As described above, the hybrid system 112 is a heterogeneous system. Accordingly, in one preferred embodiment of the present invention, the hybrid computing environment 100 implements a cross-platform parallel programming environment, such as, but not limited to, an OpenCL (Open Compute Language) environment. Yes. This type of environment allows parallel programming across several heterogeneous devices, such as a central processing unit (CPU), a graphics processing unit (GPU), and an accelerator. In other words, the cross-platform parallel programming environment allows programs to be executed across heterogeneous components. In this environment, the workload includes multiple processing / address spaces. Each process can perform several tasks, and each task can offload certain computationally intensive parts to the computational kernel, which is the basic unit of executable code. A computational kernel may be executed on one computational element or several computational elements, such as a processor core. The computational kernel may be task parallelized for a CPU such as a processor located in the server system 102 or data parallelized for a CPU such as a processor located in the accelerator 104. The hybrid system 112 maintains separate compute kernels for each of the different architectures in the hybrid system 112 when the compute kernel is written in a language such as C or C ++ and compiled into a native instruction set. To do. If the computation kernel is written in a language such as Java® or OpenCL, Java® and OpenCL provide support for portable execution of the computation kernel across different architectures. You only need to maintain one kernel. Workloads are placed in workload queues 136 and 138 for server 102 and accelerator 104, respectively. Java is a registered trademark of Oracle and / or its affiliates. Other names may also be trademarks of their respective owners in the United States, other countries, or both.

  The workload manager 118 sends these computational kernels to the accelerator 104. Alternatively, if a process for calling these kernel functions is started, the OpenCL runtime process on the server can send these kernels to the accelerator. The accelerator can also choose to store the OpenCL kernel in their local third storage. These kernels can be activated when the process that makes the call is executed on the server. At this time, these calculation kernels are started on the accelerator 104. The server passes data to these calculation kernels, which calculate the results based on the data. These results are then passed from the accelerator 104 to the server system 102. In the following description, although various preferred embodiments of the present invention may be described in detail in connection with this cross-platform parallel programming environment, one or more preferred embodiments of the present invention are similarly described. It can also be applied to non-cross-platform parallel programming environments.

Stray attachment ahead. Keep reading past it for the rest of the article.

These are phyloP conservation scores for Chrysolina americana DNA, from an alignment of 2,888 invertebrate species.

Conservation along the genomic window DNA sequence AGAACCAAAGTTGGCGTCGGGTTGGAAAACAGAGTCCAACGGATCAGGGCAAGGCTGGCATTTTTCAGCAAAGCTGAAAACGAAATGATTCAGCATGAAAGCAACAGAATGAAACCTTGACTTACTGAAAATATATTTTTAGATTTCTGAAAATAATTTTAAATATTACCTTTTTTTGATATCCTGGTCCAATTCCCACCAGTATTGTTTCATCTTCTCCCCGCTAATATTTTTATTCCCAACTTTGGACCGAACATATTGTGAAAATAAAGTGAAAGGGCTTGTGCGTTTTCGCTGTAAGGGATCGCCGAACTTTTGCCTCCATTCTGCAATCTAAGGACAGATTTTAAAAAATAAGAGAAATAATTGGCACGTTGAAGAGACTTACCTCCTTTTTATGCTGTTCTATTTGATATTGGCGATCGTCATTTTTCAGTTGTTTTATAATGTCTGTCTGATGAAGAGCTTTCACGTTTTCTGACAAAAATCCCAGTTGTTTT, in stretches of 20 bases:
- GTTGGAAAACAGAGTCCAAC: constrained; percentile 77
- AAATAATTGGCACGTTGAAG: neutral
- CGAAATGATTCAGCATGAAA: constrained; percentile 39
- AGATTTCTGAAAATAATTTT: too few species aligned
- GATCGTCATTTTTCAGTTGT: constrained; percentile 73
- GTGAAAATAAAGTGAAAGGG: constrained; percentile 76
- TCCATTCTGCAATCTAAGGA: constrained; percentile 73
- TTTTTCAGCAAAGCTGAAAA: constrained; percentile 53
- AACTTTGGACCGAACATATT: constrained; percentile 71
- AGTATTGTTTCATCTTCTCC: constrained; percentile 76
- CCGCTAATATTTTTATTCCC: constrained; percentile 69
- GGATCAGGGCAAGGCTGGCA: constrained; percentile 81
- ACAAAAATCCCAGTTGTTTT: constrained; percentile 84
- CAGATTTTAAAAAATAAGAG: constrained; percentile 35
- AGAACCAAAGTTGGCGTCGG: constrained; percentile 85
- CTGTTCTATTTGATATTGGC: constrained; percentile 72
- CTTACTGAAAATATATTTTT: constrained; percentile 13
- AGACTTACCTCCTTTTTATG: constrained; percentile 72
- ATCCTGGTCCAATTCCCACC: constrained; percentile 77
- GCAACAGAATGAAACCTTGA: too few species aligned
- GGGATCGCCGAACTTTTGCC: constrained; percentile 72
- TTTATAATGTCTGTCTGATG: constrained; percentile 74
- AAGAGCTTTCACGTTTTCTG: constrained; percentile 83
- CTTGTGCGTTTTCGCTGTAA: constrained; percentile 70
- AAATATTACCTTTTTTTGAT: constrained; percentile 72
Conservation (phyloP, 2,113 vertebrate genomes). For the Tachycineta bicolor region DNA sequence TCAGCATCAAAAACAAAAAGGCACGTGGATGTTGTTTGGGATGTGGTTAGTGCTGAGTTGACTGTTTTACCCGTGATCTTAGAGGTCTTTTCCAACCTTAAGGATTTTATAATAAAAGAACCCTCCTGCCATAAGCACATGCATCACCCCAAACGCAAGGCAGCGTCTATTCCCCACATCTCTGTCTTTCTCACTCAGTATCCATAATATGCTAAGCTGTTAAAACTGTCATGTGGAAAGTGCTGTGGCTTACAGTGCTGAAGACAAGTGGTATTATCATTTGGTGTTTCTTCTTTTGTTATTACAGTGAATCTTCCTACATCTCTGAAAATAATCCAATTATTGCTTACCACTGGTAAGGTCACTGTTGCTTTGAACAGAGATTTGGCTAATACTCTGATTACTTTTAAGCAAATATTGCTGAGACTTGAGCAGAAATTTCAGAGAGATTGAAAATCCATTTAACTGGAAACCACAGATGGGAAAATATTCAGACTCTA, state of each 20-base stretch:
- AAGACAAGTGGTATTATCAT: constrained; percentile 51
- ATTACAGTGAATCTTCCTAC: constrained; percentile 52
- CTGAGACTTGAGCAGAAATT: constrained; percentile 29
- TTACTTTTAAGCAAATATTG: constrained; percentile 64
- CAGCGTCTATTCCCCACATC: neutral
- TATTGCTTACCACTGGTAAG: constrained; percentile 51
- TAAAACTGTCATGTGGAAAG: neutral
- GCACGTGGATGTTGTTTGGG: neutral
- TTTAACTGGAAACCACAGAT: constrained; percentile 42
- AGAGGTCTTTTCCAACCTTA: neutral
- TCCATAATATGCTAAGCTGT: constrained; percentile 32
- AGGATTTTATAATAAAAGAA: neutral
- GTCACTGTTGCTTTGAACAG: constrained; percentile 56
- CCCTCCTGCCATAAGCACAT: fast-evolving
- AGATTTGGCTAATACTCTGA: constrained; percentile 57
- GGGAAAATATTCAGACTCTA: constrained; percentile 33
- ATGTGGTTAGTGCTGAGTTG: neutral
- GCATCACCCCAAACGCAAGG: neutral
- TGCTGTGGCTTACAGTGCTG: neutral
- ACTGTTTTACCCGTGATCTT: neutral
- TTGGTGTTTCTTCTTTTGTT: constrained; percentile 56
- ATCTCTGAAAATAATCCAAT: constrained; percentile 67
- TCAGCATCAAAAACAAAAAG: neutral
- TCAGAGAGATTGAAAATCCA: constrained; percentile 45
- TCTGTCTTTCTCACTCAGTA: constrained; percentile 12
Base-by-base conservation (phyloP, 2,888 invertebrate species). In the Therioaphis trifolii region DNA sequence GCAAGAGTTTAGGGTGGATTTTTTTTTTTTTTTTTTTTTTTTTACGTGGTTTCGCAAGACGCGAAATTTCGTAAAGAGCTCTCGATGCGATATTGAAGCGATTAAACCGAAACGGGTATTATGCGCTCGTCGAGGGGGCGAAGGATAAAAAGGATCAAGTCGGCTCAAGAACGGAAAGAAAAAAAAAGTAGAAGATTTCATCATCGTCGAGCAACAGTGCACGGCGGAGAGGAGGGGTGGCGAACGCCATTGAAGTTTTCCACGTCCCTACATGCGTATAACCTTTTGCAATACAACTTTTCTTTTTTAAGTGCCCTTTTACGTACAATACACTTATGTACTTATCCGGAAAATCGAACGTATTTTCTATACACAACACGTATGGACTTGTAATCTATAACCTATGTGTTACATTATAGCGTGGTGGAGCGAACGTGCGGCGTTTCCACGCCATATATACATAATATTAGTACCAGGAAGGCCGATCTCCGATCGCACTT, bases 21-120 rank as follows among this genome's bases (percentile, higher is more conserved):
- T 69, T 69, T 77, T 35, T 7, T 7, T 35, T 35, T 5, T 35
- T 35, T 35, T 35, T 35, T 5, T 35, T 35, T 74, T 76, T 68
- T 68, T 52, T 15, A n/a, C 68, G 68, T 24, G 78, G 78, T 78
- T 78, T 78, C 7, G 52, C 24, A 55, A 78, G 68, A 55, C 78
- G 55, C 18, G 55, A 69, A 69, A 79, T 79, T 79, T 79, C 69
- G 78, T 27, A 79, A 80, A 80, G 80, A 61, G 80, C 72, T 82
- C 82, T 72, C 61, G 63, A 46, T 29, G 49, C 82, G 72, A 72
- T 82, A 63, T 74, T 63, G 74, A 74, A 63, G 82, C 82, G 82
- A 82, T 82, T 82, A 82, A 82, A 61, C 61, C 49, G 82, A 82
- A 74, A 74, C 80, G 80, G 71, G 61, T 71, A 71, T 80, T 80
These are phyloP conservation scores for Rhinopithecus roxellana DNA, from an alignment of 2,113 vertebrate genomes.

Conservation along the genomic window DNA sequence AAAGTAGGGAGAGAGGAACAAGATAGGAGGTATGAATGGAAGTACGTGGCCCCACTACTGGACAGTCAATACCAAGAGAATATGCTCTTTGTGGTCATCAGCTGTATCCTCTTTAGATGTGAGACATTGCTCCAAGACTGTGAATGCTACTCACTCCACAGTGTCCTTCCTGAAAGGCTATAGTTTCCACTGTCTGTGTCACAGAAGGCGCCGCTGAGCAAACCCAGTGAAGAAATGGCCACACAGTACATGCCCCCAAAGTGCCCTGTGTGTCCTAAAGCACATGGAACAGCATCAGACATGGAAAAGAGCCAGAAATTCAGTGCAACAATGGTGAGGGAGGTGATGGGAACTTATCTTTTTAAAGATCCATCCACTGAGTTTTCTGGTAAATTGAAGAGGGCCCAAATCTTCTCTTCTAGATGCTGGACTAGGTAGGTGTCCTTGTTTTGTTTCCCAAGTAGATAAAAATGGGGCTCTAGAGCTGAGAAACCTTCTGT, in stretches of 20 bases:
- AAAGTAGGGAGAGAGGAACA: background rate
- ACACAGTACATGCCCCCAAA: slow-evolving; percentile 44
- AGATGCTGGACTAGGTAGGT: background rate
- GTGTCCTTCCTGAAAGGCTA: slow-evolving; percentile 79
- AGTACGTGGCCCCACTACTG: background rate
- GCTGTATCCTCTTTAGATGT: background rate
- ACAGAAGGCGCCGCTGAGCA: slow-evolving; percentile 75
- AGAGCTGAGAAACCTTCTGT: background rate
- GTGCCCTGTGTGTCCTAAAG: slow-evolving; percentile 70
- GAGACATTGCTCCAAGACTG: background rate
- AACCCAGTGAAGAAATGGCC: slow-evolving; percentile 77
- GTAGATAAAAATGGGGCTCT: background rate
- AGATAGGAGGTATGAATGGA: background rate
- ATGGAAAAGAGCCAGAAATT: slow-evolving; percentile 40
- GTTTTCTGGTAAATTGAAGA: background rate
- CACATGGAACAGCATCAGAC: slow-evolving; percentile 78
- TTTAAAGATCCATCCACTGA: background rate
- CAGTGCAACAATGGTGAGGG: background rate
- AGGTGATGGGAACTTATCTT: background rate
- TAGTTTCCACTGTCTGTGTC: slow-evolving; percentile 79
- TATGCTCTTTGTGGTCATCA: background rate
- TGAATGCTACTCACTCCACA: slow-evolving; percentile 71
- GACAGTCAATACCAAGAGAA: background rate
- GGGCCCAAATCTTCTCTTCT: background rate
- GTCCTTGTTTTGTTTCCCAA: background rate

As previously mentioned, conventional hybrid computing environments generally do not provide a uniform specification and management of the requirements for high-throughput computing across hybrid computing systems. For example, many server systems implemented within a hybrid computing environment are not configured to perform long-term data parallel operations. Also, traditional hybrid computing environments typically schedule less computationally intensive workloads such as online transaction processing workloads on server systems and higher computationally intensive workloads on accelerators. Schedule the load. However, as will be described in more detail later, various preferred embodiments of the present invention are based on performance / energy trade-offs, proxy execution between the throughput computing SLA, server 102 and accelerator 104. Overcoming these problems by supporting interlinked queues across network links and data / workload stealing combined above. Also, various preferred embodiments of the present invention maximize throughput by placing computationally intensive workload components on the server system along with the accelerator (s) (server system MIPS / Watt). (Or Flops / Watt is less than comparable accelerator system) to minimize the energy footprint.

High Throughput Computing in a Hybrid Computing Environment In one preferred embodiment of the present invention, the workload manager 118 supports the SLA 120 and workload management, thereby providing a throughput computing environment for the hybrid system 112. I will provide a. Workload Manager 118 includes data parallel operations (eg, vector operations / second), SLA support for elastic batch windows, support for both server system and accelerator processors, workload clusters Provides scheduling and resource guarantees for input / output, memory, and processor components. The workload manager 118 can manage / allocate workload across both server system and accelerator resources via the workload allocator 126 to meet the requirements of the SLA 120.